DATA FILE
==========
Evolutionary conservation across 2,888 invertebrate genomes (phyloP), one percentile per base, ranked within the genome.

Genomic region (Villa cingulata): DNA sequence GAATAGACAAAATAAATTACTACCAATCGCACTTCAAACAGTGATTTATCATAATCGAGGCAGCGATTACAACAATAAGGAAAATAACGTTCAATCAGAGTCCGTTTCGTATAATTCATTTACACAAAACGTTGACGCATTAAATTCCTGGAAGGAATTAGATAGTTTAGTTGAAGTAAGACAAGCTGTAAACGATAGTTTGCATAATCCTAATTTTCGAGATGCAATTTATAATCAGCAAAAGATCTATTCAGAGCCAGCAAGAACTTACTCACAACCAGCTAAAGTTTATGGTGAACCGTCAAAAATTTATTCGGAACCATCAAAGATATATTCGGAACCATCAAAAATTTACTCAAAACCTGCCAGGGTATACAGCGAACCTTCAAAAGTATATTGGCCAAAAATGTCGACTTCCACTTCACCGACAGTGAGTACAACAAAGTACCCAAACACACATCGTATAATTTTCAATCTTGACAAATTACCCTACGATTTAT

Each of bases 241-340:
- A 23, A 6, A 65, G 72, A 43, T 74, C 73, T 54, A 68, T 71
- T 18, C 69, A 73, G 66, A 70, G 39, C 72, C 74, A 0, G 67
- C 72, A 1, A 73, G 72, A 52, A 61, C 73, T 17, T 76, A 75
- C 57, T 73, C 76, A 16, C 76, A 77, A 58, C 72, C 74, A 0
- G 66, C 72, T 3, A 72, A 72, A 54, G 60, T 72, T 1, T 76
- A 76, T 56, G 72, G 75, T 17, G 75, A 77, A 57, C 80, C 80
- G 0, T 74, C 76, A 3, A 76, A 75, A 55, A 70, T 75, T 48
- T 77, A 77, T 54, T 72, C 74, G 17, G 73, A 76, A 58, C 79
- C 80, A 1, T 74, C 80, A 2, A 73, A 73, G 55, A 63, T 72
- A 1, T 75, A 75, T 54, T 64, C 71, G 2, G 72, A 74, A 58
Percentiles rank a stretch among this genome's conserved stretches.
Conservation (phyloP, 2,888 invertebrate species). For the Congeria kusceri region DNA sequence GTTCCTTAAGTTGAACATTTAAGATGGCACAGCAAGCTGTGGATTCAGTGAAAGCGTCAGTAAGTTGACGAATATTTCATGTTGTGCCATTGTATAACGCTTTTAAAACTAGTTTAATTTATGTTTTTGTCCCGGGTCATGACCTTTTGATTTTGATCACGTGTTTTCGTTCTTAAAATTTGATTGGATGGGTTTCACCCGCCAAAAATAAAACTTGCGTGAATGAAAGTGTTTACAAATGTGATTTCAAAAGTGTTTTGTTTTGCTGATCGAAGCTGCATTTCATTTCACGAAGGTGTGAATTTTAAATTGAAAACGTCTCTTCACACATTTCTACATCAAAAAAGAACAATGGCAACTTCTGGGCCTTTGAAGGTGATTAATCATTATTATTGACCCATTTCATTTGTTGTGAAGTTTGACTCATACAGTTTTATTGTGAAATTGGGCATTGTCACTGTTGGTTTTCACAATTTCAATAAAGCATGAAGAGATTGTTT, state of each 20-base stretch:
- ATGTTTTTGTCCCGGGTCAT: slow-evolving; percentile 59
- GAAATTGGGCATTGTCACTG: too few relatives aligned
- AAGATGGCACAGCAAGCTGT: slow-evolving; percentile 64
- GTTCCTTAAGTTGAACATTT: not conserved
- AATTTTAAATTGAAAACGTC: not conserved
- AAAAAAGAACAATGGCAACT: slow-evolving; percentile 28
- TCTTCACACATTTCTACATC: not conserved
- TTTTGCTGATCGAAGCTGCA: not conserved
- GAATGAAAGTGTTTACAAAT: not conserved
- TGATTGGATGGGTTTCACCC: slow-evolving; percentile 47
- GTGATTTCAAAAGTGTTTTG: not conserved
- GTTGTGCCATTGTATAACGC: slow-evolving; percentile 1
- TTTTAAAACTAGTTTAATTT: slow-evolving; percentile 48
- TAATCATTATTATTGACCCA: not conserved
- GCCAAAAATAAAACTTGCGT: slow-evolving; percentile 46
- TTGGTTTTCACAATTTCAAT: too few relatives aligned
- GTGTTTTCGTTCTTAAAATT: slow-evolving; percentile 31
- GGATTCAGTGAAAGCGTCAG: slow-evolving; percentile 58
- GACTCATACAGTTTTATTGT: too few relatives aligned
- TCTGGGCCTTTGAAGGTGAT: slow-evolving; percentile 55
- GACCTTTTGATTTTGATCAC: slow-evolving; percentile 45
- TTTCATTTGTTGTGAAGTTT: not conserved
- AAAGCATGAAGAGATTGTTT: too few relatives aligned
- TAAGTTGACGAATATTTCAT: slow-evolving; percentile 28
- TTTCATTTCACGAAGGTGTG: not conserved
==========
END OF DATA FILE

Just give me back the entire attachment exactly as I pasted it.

Evolutionary conservation across 2,888 invertebrate genomes (phyloP), one percentile per base, ranked within the genome.

Genomic region (Villa cingulata): DNA sequence GAATAGACAAAATAAATTACTACCAATCGCACTTCAAACAGTGATTTATCATAATCGAGGCAGCGATTACAACAATAAGGAAAATAACGTTCAATCAGAGTCCGTTTCGTATAATTCATTTACACAAAACGTTGACGCATTAAATTCCTGGAAGGAATTAGATAGTTTAGTTGAAGTAAGACAAGCTGTAAACGATAGTTTGCATAATCCTAATTTTCGAGATGCAATTTATAATCAGCAAAAGATCTATTCAGAGCCAGCAAGAACTTACTCACAACCAGCTAAAGTTTATGGTGAACCGTCAAAAATTTATTCGGAACCATCAAAGATATATTCGGAACCATCAAAAATTTACTCAAAACCTGCCAGGGTATACAGCGAACCTTCAAAAGTATATTGGCCAAAAATGTCGACTTCCACTTCACCGACAGTGAGTACAACAAAGTACCCAAACACACATCGTATAATTTTCAATCTTGACAAATTACCCTACGATTTAT

Each of bases 241-340:
- A 23, A 6, A 65, G 72, A 43, T 74, C 73, T 54, A 68, T 71
- T 18, C 69, A 73, G 66, A 70, G 39, C 72, C 74, A 0, G 67
- C 72, A 1, A 73, G 72, A 52, A 61, C 73, T 17, T 76, A 75
- C 57, T 73, C 76, A 16, C 76, A 77, A 58, C 72, C 74, A 0
- G 66, C 72, T 3, A 72, A 72, A 54, G 60, T 72, T 1, T 76
- A 76, T 56, G 72, G 75, T 17, G 75, A 77, A 57, C 80, C 80
- G 0, T 74, C 76, A 3, A 76, A 75, A 55, A 70, T 75, T 48
- T 77, A 77, T 54, T 72, C 74, G 17, G 73, A 76, A 58, C 79
- C 80, A 1, T 74, C 80, A 2, A 73, A 73, G 55, A 63, T 72
- A 1, T 75, A 75, T 54, T 64, C 71, G 2, G 72, A 74, A 58
Percentiles rank a stretch among this genome's conserved stretches.
Conservation (phyloP, 2,888 invertebrate species). For the Congeria kusceri region DNA sequence GTTCCTTAAGTTGAACATTTAAGATGGCACAGCAAGCTGTGGATTCAGTGAAAGCGTCAGTAAGTTGACGAATATTTCATGTTGTGCCATTGTATAACGCTTTTAAAACTAGTTTAATTTATGTTTTTGTCCCGGGTCATGACCTTTTGATTTTGATCACGTGTTTTCGTTCTTAAAATTTGATTGGATGGGTTTCACCCGCCAAAAATAAAACTTGCGTGAATGAAAGTGTTTACAAATGTGATTTCAAAAGTGTTTTGTTTTGCTGATCGAAGCTGCATTTCATTTCACGAAGGTGTGAATTTTAAATTGAAAACGTCTCTTCACACATTTCTACATCAAAAAAGAACAATGGCAACTTCTGGGCCTTTGAAGGTGATTAATCATTATTATTGACCCATTTCATTTGTTGTGAAGTTTGACTCATACAGTTTTATTGTGAAATTGGGCATTGTCACTGTTGGTTTTCACAATTTCAATAAAGCATGAAGAGATTGTTT, state of each 20-base stretch:
- ATGTTTTTGTCCCGGGTCAT: slow-evolving; percentile 59
- GAAATTGGGCATTGTCACTG: too few relatives aligned
- AAGATGGCACAGCAAGCTGT: slow-evolving; percentile 64
- GTTCCTTAAGTTGAACATTT: not conserved
- AATTTTAAATTGAAAACGTC: not conserved
- AAAAAAGAACAATGGCAACT: slow-evolving; percentile 28
- TCTTCACACATTTCTACATC: not conserved
- TTTTGCTGATCGAAGCTGCA: not conserved
- GAATGAAAGTGTTTACAAAT: not conserved
- TGATTGGATGGGTTTCACCC: slow-evolving; percentile 47
- GTGATTTCAAAAGTGTTTTG: not conserved
- GTTGTGCCATTGTATAACGC: slow-evolving; percentile 1
- TTTTAAAACTAGTTTAATTT: slow-evolving; percentile 48
- TAATCATTATTATTGACCCA: not conserved
- GCCAAAAATAAAACTTGCGT: slow-evolving; percentile 46
- TTGGTTTTCACAATTTCAAT: too few relatives aligned
- GTGTTTTCGTTCTTAAAATT: slow-evolving; percentile 31
- GGATTCAGTGAAAGCGTCAG: slow-evolving; percentile 58
- GACTCATACAGTTTTATTGT: too few relatives aligned
- TCTGGGCCTTTGAAGGTGAT: slow-evolving; percentile 55
- GACCTTTTGATTTTGATCAC: slow-evolving; percentile 45
- TTTCATTTGTTGTGAAGTTT: not conserved
- AAAGCATGAAGAGATTGTTT: too few relatives aligned
- TAAGTTGACGAATATTTCAT: slow-evolving; percentile 28
- TTTCATTTCACGAAGGTGTG: not conserved